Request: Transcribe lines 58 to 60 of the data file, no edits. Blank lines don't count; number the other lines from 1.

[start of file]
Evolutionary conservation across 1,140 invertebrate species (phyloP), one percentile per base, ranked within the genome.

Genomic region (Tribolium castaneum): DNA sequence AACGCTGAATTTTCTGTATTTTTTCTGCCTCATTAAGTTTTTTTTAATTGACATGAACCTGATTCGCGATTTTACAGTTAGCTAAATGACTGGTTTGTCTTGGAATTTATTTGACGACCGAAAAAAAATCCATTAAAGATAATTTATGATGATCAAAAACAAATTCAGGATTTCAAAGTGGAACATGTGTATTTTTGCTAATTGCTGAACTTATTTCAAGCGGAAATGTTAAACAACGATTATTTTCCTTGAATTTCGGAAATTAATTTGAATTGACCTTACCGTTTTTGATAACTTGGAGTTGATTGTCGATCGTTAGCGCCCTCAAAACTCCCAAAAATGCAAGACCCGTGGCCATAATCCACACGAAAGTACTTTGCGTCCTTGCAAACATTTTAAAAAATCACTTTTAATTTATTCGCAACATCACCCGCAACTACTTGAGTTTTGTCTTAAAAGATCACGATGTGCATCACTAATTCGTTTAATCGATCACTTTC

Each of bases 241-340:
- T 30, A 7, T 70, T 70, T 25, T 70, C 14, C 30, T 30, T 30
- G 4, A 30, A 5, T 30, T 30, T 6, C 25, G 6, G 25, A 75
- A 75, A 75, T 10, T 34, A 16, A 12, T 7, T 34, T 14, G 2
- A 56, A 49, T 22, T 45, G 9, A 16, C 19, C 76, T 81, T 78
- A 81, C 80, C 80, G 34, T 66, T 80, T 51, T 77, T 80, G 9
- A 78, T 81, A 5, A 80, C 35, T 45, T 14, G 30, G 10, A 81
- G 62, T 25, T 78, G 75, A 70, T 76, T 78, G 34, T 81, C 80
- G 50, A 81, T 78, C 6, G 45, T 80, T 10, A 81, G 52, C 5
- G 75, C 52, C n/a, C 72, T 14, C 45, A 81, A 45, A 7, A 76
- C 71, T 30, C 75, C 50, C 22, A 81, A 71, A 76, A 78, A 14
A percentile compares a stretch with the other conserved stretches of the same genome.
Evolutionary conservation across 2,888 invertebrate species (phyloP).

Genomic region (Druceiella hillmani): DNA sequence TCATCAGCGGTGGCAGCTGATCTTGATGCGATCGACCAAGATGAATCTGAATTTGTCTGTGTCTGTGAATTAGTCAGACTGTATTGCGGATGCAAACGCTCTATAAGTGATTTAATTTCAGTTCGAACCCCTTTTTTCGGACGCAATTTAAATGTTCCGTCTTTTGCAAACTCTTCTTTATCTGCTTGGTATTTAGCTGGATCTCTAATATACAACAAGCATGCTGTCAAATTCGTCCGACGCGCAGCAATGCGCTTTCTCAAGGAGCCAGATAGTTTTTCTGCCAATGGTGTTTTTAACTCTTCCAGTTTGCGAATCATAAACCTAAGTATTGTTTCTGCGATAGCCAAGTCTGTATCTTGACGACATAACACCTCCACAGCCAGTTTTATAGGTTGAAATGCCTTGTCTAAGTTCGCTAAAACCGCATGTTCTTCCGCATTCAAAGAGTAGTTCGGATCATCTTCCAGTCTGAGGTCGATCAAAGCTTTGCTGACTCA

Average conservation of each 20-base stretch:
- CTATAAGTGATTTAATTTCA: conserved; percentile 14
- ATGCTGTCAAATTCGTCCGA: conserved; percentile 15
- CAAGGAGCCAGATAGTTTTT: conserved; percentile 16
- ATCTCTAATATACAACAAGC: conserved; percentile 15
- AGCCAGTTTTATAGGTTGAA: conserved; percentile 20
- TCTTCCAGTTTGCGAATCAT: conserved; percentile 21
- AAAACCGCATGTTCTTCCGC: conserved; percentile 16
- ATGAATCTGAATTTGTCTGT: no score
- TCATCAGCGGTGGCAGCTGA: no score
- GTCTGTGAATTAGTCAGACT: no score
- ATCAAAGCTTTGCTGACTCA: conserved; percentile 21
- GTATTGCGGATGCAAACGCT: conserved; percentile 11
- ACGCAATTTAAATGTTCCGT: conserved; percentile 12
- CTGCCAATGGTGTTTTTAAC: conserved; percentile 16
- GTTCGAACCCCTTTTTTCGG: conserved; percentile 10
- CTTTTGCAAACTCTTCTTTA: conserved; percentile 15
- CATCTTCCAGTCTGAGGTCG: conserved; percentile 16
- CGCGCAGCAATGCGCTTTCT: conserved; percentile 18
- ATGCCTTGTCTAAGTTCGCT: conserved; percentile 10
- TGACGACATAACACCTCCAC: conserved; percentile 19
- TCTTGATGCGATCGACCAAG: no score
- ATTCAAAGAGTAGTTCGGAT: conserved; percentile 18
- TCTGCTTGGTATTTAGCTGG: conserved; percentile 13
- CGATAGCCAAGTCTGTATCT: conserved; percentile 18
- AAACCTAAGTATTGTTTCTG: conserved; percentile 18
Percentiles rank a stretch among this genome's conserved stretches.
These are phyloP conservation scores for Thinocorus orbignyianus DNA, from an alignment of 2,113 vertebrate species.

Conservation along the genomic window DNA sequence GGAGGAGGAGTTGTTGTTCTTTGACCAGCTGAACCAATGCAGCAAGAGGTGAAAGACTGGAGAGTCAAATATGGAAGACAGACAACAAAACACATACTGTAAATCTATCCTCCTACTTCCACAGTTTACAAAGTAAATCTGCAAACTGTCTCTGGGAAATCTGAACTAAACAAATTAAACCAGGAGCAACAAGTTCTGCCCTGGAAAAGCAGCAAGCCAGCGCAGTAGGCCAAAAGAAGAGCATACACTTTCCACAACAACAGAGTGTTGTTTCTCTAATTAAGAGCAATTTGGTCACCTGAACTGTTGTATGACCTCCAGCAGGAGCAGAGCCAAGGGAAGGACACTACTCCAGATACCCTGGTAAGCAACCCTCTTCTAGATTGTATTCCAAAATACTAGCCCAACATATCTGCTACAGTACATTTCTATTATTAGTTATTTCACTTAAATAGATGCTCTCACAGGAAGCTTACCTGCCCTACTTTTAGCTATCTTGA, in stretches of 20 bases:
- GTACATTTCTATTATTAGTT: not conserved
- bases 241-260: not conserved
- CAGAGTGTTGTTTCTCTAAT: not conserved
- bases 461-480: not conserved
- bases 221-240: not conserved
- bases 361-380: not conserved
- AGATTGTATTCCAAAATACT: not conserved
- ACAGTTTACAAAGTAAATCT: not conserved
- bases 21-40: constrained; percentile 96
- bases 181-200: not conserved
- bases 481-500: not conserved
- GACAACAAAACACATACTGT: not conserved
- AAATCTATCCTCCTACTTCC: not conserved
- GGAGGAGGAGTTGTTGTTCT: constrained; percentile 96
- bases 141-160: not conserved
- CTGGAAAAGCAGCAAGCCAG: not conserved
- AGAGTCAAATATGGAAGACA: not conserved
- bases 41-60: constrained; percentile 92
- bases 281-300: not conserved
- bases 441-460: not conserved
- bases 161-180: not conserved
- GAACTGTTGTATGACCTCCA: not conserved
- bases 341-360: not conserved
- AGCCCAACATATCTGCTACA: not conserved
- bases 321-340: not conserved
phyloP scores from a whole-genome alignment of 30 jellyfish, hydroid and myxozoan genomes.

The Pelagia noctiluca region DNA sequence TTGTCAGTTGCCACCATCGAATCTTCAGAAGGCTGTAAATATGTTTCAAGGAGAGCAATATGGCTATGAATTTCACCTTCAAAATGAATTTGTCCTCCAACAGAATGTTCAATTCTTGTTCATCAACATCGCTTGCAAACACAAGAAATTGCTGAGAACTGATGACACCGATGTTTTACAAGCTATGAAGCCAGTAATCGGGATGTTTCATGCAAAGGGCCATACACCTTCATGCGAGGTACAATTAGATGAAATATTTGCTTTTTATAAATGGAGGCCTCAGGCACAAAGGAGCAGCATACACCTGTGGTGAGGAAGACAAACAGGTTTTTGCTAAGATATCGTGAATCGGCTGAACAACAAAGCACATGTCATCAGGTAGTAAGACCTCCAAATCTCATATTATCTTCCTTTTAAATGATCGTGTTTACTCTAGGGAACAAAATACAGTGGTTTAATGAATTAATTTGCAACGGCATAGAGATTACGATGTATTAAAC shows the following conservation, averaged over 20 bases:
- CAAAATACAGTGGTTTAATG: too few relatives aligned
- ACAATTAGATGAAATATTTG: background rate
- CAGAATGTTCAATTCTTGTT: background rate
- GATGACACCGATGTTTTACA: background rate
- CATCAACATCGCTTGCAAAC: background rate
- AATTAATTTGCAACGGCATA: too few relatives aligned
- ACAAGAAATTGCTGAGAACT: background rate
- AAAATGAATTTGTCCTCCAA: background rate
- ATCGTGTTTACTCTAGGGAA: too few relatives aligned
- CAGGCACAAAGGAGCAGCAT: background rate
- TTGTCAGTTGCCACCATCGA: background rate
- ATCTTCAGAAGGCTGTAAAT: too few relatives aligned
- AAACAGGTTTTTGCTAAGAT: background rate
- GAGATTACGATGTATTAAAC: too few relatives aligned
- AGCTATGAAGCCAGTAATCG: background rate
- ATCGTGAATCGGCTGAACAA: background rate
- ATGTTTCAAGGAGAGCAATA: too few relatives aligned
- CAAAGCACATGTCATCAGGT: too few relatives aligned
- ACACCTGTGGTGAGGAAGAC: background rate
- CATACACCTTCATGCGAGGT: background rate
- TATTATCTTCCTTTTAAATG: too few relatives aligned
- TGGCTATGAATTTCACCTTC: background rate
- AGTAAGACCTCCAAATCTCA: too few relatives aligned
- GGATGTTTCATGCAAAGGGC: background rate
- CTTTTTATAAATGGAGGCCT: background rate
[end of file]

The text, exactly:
- AAATCTATCCTCCTACTTCC: not conserved
- GGAGGAGGAGTTGTTGTTCT: constrained; percentile 96
- bases 141-160: not conserved